Before most of the neighborhood was developed for homes adison Park was one of the primary Seattle cneters for recreation and amusement of all sorts, including professional baseball, Wild West shows, carnival booths and rides, dancing, promenading and here motorcycle racing.
McGilvra Boulevard was named for J.J. McGilvra, the pioneer federal judge who in order to settler there, first blazed a wagon road to Lake Washington at the site of the future Madison Park and its surrounds.
Motorcycle historian and collector Thomas Samuelsen, who leads the pack in the “now” scene, has identified the racer at the head of the pack in the historical scene. He is Archie Taft, one of the Northwest’s great early enthusiasts for wind in your face. The photograph was first published in a motorcycle periodical of the day. The original caption reveals that here Taft established a new state record for the distance on a two-lap dirt track.
An enlargement of this photograph and many more are included in the Museum of History & Industry’s presently (in 2002) most popular exhibit, “Fastest Corner in the Northwest: Motorcycle Racing Around Seattle 1910 to 2000.” The exhibit was mounted in collaboration with the Pacific Northwest Museum of Motorcycling, with a lot of help from its members, including Samuelsen. Besides the photos, racing memorabilia and readable interpretations, the exhibit features 12 historical motorcycles, most driven repeatedly to victory by a pantheon of Northwest winners.
Now & THEN Captions together: Part of the roof of the Madison Park Pavilion shows bottom left in the historical photograph, and it was the Pavilion’s tower that allowed this soaring view south into the gated amusement part of White City. The contemporary photograph was a low-elevation compromise taken from a Madison Park playground slide with the camera extended on a monopod.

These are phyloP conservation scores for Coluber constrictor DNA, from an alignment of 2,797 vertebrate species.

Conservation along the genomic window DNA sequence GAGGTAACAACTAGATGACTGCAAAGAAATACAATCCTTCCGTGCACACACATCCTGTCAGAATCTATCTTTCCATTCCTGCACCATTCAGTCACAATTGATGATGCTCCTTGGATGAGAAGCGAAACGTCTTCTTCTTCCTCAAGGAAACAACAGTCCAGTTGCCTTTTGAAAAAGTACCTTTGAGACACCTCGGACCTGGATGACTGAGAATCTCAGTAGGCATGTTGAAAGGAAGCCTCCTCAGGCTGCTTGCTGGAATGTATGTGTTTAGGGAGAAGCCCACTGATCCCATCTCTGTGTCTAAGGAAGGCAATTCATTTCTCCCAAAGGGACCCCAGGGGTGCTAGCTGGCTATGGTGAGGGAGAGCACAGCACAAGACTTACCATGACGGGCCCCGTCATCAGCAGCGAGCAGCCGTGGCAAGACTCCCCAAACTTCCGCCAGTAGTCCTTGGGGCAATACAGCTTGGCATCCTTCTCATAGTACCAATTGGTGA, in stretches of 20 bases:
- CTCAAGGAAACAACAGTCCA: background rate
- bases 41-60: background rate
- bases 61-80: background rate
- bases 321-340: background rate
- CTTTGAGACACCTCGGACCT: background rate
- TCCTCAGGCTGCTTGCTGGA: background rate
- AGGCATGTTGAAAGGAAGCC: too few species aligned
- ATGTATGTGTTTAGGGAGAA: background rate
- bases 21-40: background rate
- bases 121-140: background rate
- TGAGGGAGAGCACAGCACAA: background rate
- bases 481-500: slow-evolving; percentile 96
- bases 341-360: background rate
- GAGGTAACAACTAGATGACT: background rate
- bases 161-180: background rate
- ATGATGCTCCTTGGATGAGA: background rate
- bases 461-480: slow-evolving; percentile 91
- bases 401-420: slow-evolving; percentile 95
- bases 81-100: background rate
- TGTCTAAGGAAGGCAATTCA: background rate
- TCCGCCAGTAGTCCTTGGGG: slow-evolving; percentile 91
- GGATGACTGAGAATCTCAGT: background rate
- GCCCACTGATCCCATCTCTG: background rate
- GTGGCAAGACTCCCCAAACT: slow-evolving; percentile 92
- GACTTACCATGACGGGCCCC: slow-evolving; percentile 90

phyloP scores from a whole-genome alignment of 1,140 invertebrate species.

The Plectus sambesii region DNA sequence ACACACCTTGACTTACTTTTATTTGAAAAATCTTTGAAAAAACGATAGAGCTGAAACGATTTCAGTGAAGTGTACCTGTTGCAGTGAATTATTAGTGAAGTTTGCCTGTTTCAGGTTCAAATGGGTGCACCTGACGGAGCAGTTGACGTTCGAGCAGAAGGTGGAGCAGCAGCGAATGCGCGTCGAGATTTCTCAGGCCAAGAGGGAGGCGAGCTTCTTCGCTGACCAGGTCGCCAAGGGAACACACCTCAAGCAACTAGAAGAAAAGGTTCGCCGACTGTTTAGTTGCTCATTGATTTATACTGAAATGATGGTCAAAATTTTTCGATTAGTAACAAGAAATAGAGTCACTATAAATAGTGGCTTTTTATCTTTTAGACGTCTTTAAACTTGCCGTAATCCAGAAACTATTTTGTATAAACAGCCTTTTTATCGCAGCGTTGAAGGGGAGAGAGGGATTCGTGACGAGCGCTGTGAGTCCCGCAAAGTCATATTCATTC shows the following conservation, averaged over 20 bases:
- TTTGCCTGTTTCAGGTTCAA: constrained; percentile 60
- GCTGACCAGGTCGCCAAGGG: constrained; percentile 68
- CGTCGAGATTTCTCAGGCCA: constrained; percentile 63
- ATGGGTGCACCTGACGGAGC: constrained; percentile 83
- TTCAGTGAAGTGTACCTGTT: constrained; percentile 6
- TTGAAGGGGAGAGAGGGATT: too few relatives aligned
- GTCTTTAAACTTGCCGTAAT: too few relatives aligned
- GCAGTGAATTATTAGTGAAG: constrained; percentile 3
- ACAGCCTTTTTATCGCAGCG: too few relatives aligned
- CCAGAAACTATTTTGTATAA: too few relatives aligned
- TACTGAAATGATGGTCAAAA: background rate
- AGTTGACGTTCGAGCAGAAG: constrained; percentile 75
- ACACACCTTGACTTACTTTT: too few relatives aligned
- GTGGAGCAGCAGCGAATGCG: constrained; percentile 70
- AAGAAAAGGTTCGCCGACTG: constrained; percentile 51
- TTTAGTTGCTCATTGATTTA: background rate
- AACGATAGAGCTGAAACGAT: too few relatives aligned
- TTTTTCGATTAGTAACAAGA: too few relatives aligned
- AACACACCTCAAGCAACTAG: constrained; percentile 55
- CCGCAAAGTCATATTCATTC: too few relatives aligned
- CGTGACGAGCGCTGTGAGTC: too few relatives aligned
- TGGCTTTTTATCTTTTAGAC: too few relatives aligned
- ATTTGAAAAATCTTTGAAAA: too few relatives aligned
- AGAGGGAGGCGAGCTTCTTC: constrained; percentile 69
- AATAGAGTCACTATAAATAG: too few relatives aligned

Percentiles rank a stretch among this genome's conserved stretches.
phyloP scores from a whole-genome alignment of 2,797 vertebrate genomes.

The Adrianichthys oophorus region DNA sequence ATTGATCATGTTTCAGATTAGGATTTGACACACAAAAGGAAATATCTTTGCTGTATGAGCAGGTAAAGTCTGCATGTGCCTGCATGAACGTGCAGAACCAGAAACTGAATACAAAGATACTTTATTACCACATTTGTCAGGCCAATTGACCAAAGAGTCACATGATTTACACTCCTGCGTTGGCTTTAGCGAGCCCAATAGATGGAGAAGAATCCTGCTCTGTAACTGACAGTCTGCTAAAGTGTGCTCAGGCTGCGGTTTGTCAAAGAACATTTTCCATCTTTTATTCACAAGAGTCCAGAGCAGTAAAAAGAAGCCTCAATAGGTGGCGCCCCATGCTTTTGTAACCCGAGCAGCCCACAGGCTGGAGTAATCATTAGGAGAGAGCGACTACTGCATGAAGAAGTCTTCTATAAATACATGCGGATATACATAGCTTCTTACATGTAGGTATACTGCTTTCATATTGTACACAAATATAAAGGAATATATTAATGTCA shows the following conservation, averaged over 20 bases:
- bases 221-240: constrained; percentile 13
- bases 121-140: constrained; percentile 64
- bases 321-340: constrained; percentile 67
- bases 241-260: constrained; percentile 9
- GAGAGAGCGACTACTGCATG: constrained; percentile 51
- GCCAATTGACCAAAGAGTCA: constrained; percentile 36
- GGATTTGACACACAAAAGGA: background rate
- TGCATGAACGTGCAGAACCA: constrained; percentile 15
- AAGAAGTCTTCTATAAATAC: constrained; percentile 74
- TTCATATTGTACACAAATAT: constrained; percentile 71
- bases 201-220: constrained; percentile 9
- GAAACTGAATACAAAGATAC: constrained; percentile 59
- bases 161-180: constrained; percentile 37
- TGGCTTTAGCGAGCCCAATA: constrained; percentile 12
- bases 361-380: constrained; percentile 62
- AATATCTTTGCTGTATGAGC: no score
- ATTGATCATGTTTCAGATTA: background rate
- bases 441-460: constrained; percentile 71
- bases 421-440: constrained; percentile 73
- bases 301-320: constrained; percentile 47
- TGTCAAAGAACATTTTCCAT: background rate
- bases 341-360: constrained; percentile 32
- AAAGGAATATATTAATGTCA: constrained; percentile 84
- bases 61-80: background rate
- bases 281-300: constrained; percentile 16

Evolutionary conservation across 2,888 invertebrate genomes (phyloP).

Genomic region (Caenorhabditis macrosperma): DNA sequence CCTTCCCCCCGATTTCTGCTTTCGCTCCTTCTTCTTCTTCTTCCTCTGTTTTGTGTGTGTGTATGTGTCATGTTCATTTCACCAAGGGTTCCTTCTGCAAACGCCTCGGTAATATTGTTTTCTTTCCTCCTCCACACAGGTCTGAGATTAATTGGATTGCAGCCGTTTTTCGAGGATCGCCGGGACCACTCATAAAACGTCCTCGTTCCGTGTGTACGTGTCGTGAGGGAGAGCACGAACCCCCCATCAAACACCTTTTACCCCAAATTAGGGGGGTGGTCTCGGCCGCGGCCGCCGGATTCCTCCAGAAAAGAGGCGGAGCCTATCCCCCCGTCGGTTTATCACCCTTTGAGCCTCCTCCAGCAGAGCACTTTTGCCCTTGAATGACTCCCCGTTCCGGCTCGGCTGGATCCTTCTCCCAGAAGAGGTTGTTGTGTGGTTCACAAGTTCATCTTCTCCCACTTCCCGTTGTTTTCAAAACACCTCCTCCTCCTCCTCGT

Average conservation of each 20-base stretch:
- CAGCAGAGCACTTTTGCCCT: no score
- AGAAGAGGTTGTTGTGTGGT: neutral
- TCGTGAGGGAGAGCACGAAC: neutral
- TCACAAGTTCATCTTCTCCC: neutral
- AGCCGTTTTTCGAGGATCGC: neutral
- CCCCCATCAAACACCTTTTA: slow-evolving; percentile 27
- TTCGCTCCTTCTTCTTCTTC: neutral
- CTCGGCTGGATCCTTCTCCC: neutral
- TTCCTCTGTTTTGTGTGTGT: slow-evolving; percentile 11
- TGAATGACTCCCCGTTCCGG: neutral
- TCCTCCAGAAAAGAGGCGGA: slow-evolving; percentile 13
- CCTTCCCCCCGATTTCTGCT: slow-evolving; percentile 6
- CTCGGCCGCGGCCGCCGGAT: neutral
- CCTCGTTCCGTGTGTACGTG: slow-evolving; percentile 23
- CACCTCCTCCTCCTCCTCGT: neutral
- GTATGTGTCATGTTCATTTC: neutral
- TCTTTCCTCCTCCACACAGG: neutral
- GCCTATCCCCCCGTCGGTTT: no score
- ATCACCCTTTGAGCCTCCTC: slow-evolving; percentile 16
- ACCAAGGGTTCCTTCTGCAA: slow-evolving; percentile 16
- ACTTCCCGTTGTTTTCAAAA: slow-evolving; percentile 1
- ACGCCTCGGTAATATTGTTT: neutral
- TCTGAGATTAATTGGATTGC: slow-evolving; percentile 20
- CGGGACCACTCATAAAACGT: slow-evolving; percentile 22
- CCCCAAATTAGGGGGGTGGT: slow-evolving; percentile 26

(First appeared in Pacific, January 28, 2005)
For all its physical aplomb – especially the grand front gate shown here – White City at Madison Park was more fizzle than dazzle.
The amusement park began with a cartooned proposal. In a 1906 advertisement that features a detailed birdseye sketch of the place, Emile Lobe, the Secretary for Borderland White City Company, announced, “Happy Days will follow the building of Seattle’s Big Amusement Park, a local enterprise that is now building on the shores of Lake Washington, south of Madison Street,”
Lobe, who was also known locally as a fine violinist, was fiddling here as well. His illustrated promotion listed a June 1 opening while it promoted “White City Bonds . . . Not a speculation, but a certain money maker . . . the best investment offered thus far in 1906.” But White City did not open any summer soon and is only listed in city directories for the years 1910 through 1912. Through a short life its most popular amusement was the miniature “Lake Shore Railway” that was frequently stuffed with adults as kids yearned for the next go-round.
Admission to White City through its grand gate cost ten cents. The carnival also had a roller coaster, a Ferris Wheel, scheduled performances and a few sideshow oddities. Some of these were brought over from the Pay Streak, the carnival part of that grander Seattle “White City”, the Alaska Yukon and Pacific Exposition after it closed. The AYPE was held on the campus of the University of Washington during the warmer months of 1909.